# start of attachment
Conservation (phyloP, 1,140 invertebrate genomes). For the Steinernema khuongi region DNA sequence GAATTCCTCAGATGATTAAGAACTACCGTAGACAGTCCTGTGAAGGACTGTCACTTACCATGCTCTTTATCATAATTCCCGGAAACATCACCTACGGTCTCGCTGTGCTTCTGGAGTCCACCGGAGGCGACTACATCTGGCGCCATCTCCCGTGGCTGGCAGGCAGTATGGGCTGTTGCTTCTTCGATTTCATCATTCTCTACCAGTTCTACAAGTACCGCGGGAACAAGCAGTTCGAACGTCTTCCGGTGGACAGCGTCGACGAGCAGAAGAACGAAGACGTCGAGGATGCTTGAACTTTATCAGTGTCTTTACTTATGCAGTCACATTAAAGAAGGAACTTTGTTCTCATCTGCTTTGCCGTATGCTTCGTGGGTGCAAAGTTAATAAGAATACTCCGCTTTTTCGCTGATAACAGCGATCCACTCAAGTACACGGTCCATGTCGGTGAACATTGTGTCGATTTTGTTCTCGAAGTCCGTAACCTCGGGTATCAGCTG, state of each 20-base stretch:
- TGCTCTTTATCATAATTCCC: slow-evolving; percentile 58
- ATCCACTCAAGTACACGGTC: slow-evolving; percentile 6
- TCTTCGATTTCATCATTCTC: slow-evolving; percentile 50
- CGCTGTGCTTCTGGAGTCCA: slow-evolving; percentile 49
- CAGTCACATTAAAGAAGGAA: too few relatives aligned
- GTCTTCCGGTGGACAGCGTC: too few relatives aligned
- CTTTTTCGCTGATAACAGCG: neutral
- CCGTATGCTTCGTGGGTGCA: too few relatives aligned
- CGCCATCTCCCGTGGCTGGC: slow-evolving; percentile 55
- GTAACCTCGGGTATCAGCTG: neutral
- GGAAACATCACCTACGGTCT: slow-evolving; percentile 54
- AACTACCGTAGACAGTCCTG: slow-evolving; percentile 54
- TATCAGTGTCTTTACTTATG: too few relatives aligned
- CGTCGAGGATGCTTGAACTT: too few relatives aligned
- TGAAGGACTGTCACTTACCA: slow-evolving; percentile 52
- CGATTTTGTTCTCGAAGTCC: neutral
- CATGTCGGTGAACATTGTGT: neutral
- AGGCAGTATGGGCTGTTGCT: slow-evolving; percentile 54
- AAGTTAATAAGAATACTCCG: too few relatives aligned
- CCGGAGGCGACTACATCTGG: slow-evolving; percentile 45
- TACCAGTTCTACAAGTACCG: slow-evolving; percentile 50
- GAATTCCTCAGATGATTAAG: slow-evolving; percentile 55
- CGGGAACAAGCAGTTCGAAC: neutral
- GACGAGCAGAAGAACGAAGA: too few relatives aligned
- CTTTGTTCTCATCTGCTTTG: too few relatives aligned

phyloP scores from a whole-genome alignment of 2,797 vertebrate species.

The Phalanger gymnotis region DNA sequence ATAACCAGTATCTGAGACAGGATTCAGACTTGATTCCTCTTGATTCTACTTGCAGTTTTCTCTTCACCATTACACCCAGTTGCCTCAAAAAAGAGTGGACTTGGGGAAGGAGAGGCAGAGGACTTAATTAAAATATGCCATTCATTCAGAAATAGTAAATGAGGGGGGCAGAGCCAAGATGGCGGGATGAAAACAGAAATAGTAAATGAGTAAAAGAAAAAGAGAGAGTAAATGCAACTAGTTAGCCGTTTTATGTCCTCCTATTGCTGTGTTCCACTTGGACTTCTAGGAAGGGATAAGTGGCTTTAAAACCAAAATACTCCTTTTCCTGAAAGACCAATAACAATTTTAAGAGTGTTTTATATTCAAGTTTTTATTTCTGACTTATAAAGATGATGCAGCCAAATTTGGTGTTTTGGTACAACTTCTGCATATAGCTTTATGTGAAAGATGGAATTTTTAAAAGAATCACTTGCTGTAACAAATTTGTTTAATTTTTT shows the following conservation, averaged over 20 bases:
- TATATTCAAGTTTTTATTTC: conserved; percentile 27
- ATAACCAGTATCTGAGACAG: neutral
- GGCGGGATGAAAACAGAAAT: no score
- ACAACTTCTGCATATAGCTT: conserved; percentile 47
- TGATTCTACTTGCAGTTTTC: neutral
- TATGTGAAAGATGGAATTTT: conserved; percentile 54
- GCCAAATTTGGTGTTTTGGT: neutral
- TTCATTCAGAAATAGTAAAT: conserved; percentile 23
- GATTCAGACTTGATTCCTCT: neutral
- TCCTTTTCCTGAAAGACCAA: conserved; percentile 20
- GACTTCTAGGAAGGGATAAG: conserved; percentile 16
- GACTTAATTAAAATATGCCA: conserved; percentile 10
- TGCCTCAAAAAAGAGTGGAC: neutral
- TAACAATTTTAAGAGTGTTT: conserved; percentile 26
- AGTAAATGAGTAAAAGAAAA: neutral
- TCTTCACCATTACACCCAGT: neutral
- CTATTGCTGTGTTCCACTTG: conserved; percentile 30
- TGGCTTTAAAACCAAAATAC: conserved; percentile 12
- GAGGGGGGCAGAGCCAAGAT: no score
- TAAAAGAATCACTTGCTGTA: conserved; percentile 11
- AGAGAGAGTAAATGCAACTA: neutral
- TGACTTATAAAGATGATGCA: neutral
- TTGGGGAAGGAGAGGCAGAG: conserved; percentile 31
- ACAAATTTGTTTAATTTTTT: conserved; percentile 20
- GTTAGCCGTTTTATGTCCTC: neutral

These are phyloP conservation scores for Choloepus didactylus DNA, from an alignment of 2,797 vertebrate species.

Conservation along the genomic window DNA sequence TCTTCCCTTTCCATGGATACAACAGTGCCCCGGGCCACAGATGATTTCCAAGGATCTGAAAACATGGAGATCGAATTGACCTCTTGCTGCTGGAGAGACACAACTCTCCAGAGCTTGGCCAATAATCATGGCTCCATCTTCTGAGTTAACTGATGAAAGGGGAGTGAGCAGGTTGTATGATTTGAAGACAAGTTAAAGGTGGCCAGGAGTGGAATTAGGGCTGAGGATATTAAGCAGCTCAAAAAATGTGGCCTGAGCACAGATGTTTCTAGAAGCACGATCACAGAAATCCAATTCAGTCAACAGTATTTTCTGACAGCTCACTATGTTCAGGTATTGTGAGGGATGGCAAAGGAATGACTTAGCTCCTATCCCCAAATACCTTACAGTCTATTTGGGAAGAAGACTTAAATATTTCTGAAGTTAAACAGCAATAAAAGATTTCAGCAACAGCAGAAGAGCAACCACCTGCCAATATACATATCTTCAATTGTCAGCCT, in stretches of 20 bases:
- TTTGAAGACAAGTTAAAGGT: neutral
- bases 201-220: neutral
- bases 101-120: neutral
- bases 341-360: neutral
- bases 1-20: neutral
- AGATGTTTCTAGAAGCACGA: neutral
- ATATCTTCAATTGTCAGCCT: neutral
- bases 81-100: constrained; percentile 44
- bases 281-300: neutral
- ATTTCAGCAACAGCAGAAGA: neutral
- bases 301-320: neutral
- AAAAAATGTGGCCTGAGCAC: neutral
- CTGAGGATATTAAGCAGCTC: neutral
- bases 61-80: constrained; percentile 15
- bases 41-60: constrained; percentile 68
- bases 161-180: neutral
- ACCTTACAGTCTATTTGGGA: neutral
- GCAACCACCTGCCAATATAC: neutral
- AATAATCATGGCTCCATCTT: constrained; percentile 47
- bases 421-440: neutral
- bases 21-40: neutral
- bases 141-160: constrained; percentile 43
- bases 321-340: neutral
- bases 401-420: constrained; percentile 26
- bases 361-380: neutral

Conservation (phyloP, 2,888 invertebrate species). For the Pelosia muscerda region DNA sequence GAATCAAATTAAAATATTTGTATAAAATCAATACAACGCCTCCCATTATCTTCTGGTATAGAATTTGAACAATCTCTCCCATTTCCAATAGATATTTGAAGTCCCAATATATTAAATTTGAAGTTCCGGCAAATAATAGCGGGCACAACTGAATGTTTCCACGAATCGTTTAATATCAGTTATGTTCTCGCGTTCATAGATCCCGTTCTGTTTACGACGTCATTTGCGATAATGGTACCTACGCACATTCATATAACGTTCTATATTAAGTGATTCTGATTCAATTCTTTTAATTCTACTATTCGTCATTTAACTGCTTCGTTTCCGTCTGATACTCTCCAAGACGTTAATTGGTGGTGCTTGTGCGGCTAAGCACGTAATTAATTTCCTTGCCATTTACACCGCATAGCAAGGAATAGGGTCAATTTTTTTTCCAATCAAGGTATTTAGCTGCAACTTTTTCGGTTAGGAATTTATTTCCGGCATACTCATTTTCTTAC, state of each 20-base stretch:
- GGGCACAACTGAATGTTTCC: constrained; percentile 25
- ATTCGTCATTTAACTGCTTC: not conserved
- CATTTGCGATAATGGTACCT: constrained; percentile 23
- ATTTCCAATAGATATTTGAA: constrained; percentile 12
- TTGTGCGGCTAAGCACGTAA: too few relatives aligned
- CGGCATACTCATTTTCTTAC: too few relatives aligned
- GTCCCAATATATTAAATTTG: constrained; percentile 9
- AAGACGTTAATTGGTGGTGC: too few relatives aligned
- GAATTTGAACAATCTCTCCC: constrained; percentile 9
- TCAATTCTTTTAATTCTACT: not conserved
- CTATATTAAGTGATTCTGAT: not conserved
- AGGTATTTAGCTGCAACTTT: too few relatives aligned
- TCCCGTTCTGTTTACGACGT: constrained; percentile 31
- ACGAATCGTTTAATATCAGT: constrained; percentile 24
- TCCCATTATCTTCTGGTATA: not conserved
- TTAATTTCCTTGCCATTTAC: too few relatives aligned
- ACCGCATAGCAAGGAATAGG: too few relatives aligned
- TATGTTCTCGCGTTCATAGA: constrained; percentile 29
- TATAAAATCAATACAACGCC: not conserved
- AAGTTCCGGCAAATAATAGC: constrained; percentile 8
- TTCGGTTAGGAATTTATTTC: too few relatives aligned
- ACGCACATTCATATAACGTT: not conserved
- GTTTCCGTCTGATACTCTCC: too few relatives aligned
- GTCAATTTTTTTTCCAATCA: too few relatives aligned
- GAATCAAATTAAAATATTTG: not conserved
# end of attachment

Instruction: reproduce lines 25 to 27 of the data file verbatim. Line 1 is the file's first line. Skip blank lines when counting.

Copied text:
- GACGAGCAGAAGAACGAAGA: too few relatives aligned
- CTTTGTTCTCATCTGCTTTG: too few relatives aligned

phyloP scores from a whole-genome alignment of 2,797 vertebrate species.